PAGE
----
Many of us Christians here in the U.S. have great concerns about the state of our nation, but why is there seemingly no serious alarm or outcry among Christians about the condition of the Church? According to George Barna, 3,500–4,000 churches close their doors each year in America (The Barna Study, www.barna.org). That amounts to over ten churches closing their doors each and every day (this figure doesn’t account for new churches that are opening their doors every day). And if that isn’t enough, Barna goes on to say that churches lose an estimated 2,765,000 people each year to nominalism and secularism. Shouldn’t it concern us that the Church in America is dying out? Shouldn’t it concern us that we who are the salt and light of the world are becoming irrelevant and marginalized right here in our own country?

There are those who are happy with the growth of their own local congregation even though the Church in America is in major decline. Are we only concerned about our own congregation, or are we going to take into consideration the whole Church and work together for the cause of Christ? We have for far too long isolated ourselves from one another. Jesus would be so pleased with His Church if it became the embodiment of what He prayed for in His High Priestly Prayer in John 17: “[May they] be brought to complete unity. Then the world will know that you sent me and have loved them even as you have loved me” (John 17:23 NIV).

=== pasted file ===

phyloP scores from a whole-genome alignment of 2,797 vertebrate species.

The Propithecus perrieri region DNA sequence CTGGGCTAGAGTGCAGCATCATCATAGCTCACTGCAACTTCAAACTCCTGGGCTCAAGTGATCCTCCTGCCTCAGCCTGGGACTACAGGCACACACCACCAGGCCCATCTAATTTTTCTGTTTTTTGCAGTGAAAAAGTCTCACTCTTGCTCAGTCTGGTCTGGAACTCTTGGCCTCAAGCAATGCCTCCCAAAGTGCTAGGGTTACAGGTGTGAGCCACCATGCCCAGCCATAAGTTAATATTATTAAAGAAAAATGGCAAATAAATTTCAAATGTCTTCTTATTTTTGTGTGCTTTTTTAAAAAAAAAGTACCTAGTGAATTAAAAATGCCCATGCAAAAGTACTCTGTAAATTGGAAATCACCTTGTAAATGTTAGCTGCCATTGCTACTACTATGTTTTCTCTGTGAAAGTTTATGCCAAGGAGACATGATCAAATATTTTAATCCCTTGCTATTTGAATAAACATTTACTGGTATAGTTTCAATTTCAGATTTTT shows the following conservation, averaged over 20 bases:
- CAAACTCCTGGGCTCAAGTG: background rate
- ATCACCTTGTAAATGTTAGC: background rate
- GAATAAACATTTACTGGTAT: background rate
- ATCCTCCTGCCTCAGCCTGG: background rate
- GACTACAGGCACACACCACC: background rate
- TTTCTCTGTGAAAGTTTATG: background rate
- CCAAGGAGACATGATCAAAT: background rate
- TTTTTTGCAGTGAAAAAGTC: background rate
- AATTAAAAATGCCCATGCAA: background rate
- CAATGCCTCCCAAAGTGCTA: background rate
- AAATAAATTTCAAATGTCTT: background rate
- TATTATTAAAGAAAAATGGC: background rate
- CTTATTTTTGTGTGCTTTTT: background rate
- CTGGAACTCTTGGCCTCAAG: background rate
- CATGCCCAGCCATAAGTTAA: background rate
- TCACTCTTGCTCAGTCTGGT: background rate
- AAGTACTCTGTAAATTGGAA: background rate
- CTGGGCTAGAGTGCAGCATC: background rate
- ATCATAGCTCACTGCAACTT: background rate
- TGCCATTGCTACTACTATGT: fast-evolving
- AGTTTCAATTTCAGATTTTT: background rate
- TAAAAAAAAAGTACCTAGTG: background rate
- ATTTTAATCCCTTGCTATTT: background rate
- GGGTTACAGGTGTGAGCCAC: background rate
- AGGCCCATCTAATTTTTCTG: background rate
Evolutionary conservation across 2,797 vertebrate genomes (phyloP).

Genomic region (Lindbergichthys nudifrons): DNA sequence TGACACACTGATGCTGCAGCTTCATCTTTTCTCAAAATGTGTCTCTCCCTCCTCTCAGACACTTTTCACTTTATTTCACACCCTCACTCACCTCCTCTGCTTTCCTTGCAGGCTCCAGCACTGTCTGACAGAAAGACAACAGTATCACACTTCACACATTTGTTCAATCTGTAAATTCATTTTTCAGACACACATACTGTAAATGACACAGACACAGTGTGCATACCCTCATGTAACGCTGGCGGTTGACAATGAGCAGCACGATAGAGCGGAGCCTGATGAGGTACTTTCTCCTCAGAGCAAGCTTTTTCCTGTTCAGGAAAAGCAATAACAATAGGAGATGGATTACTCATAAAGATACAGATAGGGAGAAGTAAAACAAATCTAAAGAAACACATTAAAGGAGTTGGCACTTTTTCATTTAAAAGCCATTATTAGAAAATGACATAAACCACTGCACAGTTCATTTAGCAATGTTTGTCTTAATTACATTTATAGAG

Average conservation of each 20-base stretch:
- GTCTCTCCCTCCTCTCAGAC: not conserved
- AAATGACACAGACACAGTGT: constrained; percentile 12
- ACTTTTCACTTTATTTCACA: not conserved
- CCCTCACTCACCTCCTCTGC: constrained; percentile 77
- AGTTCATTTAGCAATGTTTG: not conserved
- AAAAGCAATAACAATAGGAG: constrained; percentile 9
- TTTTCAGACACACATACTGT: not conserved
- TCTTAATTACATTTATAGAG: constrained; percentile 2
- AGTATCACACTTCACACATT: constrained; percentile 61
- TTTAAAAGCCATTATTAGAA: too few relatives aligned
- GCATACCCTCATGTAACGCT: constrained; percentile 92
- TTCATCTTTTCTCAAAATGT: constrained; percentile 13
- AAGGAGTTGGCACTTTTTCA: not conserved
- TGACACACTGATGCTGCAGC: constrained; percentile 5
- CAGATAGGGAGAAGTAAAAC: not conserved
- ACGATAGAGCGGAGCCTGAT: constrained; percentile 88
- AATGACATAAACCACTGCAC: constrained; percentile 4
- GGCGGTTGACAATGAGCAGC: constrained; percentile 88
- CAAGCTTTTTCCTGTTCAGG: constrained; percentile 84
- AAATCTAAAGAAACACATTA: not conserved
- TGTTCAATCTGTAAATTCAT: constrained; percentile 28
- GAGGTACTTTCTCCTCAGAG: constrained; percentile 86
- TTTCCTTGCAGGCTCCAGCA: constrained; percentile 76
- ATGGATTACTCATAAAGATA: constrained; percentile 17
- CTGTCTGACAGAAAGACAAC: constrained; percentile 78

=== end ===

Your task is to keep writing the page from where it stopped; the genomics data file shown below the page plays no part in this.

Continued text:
The mark of true biblical success is the whole Church working together so that the world comes to know that God the Father sent His Son to earth. How are we doing with that? I am not asking how your congregation is doing. I am asking, “How is the whole Church doing in each of our cities?” This is the mindset and concern that pastors and leaders in cities should have. Are we all looking out for one another, or are we so busy that we don’t have time for one another and the advance of God’s Kingdom in our cities? This is the very reason why the apostle Paul said to the Philippians, “Not looking to your own interests but each of you to the interests of the others” (Philippians 2:4 NIV). He was encouraging them to overcome any self-centeredness in the Church in their city, knowing that it would only bring division and further hinder the flow of the Gospel in their city.
– From The Incarnational Church: Catching Jesus’ Radical Approach to Advancing His Kingdom

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